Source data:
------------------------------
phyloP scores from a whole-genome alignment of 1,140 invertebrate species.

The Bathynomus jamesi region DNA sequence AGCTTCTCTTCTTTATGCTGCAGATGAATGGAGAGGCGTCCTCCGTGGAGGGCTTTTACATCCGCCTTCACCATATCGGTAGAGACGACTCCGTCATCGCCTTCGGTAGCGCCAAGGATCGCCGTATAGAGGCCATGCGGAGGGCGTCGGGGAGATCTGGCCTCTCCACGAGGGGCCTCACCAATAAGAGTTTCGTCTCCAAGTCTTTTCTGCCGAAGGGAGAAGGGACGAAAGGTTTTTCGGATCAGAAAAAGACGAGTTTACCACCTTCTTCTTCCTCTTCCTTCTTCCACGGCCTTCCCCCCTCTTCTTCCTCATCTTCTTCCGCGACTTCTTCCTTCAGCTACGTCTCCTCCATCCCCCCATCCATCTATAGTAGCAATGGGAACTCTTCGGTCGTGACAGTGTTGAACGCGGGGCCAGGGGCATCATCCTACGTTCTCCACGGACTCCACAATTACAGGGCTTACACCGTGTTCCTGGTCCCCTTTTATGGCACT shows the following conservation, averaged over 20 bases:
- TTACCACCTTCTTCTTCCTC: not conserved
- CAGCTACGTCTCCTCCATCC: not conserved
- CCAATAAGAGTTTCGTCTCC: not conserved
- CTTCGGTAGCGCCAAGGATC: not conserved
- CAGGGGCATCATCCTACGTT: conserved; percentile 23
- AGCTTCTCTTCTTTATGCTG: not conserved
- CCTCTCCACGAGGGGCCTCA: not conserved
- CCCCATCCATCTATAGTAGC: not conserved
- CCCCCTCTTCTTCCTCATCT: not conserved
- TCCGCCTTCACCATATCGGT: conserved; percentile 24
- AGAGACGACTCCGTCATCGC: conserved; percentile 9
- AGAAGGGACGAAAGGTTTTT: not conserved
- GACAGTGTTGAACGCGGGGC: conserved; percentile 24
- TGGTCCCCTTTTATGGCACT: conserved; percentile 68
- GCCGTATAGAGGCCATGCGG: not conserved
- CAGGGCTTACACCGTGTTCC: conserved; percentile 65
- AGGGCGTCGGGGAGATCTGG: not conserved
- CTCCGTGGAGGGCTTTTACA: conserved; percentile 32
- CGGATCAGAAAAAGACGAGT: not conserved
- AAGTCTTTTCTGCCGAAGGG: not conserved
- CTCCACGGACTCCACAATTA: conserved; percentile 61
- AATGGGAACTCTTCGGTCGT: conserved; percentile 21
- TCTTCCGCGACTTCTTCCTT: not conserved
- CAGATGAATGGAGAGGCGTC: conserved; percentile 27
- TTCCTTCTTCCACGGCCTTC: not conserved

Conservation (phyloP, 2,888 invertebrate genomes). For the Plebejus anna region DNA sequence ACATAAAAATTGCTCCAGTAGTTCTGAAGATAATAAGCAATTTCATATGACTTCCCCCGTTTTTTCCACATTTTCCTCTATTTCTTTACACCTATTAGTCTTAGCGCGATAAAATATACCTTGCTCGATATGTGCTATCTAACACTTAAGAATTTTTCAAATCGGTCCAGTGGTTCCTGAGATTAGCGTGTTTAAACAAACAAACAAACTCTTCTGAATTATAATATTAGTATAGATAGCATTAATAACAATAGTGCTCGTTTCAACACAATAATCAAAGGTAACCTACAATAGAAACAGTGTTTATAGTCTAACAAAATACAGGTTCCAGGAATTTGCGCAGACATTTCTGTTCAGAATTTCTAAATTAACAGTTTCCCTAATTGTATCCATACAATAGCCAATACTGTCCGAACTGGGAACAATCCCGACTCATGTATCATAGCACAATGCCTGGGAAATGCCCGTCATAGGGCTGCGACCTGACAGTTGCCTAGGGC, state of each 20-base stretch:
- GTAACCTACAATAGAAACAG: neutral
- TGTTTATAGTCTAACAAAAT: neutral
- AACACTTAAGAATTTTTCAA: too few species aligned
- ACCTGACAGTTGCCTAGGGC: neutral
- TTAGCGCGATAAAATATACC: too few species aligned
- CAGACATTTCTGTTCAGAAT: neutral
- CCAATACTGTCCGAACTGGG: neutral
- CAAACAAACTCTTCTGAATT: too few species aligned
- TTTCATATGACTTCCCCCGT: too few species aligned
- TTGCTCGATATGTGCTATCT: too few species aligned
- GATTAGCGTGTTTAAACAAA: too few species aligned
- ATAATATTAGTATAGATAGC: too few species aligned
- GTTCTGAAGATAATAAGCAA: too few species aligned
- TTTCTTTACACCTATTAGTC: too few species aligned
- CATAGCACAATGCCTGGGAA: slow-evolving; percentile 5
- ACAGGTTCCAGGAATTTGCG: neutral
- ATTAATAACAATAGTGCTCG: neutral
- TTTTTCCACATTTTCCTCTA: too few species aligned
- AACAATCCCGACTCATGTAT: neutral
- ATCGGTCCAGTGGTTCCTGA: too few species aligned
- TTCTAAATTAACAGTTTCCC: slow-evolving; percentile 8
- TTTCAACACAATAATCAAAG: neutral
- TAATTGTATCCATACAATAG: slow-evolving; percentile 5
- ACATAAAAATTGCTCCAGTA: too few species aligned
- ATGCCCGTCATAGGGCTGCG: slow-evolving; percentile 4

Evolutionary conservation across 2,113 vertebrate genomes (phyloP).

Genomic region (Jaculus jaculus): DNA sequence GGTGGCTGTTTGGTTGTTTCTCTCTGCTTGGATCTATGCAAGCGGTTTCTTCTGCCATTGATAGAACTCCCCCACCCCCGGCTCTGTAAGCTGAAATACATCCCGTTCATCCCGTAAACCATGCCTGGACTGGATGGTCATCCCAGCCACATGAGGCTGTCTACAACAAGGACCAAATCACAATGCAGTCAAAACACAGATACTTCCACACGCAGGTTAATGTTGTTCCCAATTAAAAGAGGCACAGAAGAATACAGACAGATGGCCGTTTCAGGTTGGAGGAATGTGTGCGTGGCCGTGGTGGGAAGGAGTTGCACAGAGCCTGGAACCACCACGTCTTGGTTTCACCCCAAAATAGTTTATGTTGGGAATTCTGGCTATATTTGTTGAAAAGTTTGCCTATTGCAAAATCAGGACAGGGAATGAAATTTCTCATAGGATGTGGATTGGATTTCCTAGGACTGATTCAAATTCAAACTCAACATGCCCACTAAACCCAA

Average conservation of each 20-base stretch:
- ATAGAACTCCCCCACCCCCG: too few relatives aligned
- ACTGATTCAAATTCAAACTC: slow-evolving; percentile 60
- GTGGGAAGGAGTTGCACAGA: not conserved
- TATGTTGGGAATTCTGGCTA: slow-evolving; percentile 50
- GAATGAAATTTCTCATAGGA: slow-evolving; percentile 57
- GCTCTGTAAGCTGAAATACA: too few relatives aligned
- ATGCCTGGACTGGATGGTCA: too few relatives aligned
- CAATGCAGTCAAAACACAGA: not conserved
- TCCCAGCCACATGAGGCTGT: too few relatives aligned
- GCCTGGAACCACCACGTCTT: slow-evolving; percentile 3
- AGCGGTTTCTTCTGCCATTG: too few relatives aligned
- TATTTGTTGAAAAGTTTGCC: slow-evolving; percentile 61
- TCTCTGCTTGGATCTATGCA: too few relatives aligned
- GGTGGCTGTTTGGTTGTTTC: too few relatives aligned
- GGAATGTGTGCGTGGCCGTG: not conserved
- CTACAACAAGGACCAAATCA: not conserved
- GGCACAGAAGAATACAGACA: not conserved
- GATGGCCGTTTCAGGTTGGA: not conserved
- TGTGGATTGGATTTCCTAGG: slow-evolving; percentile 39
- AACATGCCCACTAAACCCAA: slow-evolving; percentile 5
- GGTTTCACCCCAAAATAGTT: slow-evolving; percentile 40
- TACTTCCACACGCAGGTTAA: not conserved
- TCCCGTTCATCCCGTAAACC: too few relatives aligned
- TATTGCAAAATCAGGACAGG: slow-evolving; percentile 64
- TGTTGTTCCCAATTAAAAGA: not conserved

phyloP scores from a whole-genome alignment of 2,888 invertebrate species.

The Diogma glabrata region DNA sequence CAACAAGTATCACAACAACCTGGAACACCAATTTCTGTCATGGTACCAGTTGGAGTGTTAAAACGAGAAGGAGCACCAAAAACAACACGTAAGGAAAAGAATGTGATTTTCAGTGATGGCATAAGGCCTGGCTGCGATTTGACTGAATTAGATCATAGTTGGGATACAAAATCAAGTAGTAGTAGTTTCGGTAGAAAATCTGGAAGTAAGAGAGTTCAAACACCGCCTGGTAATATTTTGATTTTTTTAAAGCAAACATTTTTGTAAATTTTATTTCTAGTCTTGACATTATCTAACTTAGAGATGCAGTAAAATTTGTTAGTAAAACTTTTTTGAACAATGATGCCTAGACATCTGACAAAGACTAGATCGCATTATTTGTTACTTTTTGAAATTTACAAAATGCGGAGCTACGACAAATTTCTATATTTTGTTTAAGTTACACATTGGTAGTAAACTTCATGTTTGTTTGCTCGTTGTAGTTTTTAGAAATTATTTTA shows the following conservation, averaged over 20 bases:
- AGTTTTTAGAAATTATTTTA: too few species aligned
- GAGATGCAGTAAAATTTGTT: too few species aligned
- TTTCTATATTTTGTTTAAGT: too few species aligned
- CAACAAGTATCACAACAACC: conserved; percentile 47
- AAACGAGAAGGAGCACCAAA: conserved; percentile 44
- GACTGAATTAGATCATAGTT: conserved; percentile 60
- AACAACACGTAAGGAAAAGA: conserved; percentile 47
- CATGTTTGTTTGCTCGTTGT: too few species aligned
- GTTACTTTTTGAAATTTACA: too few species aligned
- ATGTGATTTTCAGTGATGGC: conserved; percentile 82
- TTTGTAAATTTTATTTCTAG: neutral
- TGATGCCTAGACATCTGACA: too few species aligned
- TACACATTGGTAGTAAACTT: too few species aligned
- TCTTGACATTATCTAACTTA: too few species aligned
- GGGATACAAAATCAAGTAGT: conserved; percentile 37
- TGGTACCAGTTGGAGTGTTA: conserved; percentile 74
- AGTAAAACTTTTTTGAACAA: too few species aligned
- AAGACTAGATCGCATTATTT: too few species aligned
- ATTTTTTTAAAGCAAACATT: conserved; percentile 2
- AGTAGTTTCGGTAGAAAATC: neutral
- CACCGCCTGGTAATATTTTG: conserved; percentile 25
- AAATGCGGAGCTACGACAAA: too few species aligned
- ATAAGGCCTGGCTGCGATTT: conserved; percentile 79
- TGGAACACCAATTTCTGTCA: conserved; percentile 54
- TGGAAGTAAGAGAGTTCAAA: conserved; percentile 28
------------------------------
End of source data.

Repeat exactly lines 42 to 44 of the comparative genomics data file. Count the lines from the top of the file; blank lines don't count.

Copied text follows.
- TTTCTTTACACCTATTAGTC: too few species aligned
- CATAGCACAATGCCTGGGAA: slow-evolving; percentile 5
- ACAGGTTCCAGGAATTTGCG: neutral